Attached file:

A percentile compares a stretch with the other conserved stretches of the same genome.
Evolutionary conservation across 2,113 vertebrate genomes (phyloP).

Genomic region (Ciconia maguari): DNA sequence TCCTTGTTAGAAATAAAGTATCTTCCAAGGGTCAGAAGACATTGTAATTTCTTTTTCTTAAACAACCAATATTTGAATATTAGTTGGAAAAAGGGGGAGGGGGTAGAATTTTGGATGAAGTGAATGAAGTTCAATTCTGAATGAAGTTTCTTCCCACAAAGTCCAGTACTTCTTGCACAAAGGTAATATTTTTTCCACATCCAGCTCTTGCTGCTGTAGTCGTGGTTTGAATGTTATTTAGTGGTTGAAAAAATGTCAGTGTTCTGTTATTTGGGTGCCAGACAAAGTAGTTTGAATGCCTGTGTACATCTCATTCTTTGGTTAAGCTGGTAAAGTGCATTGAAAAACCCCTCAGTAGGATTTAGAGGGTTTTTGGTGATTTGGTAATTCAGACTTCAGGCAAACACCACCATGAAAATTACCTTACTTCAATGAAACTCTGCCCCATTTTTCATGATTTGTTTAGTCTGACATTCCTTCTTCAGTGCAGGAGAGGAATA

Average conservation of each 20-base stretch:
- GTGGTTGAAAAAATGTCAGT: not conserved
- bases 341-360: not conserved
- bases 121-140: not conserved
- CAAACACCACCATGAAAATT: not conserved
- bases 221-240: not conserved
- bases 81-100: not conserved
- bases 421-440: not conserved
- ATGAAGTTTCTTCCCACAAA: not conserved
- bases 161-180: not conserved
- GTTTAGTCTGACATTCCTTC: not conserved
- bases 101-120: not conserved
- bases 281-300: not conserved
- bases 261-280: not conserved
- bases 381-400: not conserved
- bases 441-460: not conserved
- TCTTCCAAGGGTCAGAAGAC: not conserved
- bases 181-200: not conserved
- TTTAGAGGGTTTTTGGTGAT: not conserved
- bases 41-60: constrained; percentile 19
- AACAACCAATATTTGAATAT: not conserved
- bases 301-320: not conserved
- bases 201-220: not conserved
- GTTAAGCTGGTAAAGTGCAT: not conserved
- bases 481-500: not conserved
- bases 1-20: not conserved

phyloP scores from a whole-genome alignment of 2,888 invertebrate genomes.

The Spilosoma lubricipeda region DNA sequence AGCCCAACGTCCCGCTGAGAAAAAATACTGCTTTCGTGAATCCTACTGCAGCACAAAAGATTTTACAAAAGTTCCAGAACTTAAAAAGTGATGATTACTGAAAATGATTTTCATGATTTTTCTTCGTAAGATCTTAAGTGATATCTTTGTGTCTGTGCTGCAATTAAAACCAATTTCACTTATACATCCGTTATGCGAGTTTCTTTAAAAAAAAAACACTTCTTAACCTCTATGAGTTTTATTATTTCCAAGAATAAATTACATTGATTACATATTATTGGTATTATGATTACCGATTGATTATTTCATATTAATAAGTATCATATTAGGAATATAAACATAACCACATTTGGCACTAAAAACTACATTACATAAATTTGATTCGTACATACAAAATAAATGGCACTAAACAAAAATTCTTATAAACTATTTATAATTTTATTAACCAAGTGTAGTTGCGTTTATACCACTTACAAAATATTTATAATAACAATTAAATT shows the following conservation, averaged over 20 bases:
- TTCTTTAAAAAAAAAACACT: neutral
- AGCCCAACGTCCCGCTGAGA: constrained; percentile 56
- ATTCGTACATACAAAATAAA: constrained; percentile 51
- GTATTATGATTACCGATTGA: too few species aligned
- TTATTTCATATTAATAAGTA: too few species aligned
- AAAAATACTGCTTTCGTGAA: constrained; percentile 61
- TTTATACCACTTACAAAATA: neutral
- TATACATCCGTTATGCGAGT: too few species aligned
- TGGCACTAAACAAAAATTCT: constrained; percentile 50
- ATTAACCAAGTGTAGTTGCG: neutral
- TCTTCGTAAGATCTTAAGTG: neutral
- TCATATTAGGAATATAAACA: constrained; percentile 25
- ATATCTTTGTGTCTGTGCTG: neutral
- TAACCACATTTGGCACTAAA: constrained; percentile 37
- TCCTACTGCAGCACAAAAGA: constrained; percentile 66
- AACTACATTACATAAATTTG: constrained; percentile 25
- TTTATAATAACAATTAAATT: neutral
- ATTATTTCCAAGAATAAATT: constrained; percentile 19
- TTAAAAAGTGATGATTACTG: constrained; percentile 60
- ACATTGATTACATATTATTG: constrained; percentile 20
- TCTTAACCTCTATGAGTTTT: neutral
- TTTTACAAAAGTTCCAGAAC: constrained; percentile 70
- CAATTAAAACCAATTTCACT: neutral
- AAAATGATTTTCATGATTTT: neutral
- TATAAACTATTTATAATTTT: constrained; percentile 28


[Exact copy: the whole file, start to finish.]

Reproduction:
A percentile compares a stretch with the other conserved stretches of the same genome.
Evolutionary conservation across 2,113 vertebrate genomes (phyloP).

Genomic region (Ciconia maguari): DNA sequence TCCTTGTTAGAAATAAAGTATCTTCCAAGGGTCAGAAGACATTGTAATTTCTTTTTCTTAAACAACCAATATTTGAATATTAGTTGGAAAAAGGGGGAGGGGGTAGAATTTTGGATGAAGTGAATGAAGTTCAATTCTGAATGAAGTTTCTTCCCACAAAGTCCAGTACTTCTTGCACAAAGGTAATATTTTTTCCACATCCAGCTCTTGCTGCTGTAGTCGTGGTTTGAATGTTATTTAGTGGTTGAAAAAATGTCAGTGTTCTGTTATTTGGGTGCCAGACAAAGTAGTTTGAATGCCTGTGTACATCTCATTCTTTGGTTAAGCTGGTAAAGTGCATTGAAAAACCCCTCAGTAGGATTTAGAGGGTTTTTGGTGATTTGGTAATTCAGACTTCAGGCAAACACCACCATGAAAATTACCTTACTTCAATGAAACTCTGCCCCATTTTTCATGATTTGTTTAGTCTGACATTCCTTCTTCAGTGCAGGAGAGGAATA

Average conservation of each 20-base stretch:
- GTGGTTGAAAAAATGTCAGT: not conserved
- bases 341-360: not conserved
- bases 121-140: not conserved
- CAAACACCACCATGAAAATT: not conserved
- bases 221-240: not conserved
- bases 81-100: not conserved
- bases 421-440: not conserved
- ATGAAGTTTCTTCCCACAAA: not conserved
- bases 161-180: not conserved
- GTTTAGTCTGACATTCCTTC: not conserved
- bases 101-120: not conserved
- bases 281-300: not conserved
- bases 261-280: not conserved
- bases 381-400: not conserved
- bases 441-460: not conserved
- TCTTCCAAGGGTCAGAAGAC: not conserved
- bases 181-200: not conserved
- TTTAGAGGGTTTTTGGTGAT: not conserved
- bases 41-60: constrained; percentile 19
- AACAACCAATATTTGAATAT: not conserved
- bases 301-320: not conserved
- bases 201-220: not conserved
- GTTAAGCTGGTAAAGTGCAT: not conserved
- bases 481-500: not conserved
- bases 1-20: not conserved

phyloP scores from a whole-genome alignment of 2,888 invertebrate genomes.

The Spilosoma lubricipeda region DNA sequence AGCCCAACGTCCCGCTGAGAAAAAATACTGCTTTCGTGAATCCTACTGCAGCACAAAAGATTTTACAAAAGTTCCAGAACTTAAAAAGTGATGATTACTGAAAATGATTTTCATGATTTTTCTTCGTAAGATCTTAAGTGATATCTTTGTGTCTGTGCTGCAATTAAAACCAATTTCACTTATACATCCGTTATGCGAGTTTCTTTAAAAAAAAAACACTTCTTAACCTCTATGAGTTTTATTATTTCCAAGAATAAATTACATTGATTACATATTATTGGTATTATGATTACCGATTGATTATTTCATATTAATAAGTATCATATTAGGAATATAAACATAACCACATTTGGCACTAAAAACTACATTACATAAATTTGATTCGTACATACAAAATAAATGGCACTAAACAAAAATTCTTATAAACTATTTATAATTTTATTAACCAAGTGTAGTTGCGTTTATACCACTTACAAAATATTTATAATAACAATTAAATT shows the following conservation, averaged over 20 bases:
- TTCTTTAAAAAAAAAACACT: neutral
- AGCCCAACGTCCCGCTGAGA: constrained; percentile 56
- ATTCGTACATACAAAATAAA: constrained; percentile 51
- GTATTATGATTACCGATTGA: too few species aligned
- TTATTTCATATTAATAAGTA: too few species aligned
- AAAAATACTGCTTTCGTGAA: constrained; percentile 61
- TTTATACCACTTACAAAATA: neutral
- TATACATCCGTTATGCGAGT: too few species aligned
- TGGCACTAAACAAAAATTCT: constrained; percentile 50
- ATTAACCAAGTGTAGTTGCG: neutral
- TCTTCGTAAGATCTTAAGTG: neutral
- TCATATTAGGAATATAAACA: constrained; percentile 25
- ATATCTTTGTGTCTGTGCTG: neutral
- TAACCACATTTGGCACTAAA: constrained; percentile 37
- TCCTACTGCAGCACAAAAGA: constrained; percentile 66
- AACTACATTACATAAATTTG: constrained; percentile 25
- TTTATAATAACAATTAAATT: neutral
- ATTATTTCCAAGAATAAATT: constrained; percentile 19
- TTAAAAAGTGATGATTACTG: constrained; percentile 60
- ACATTGATTACATATTATTG: constrained; percentile 20
- TCTTAACCTCTATGAGTTTT: neutral
- TTTTACAAAAGTTCCAGAAC: constrained; percentile 70
- CAATTAAAACCAATTTCACT: neutral
- AAAATGATTTTCATGATTTT: neutral
- TATAAACTATTTATAATTTT: constrained; percentile 28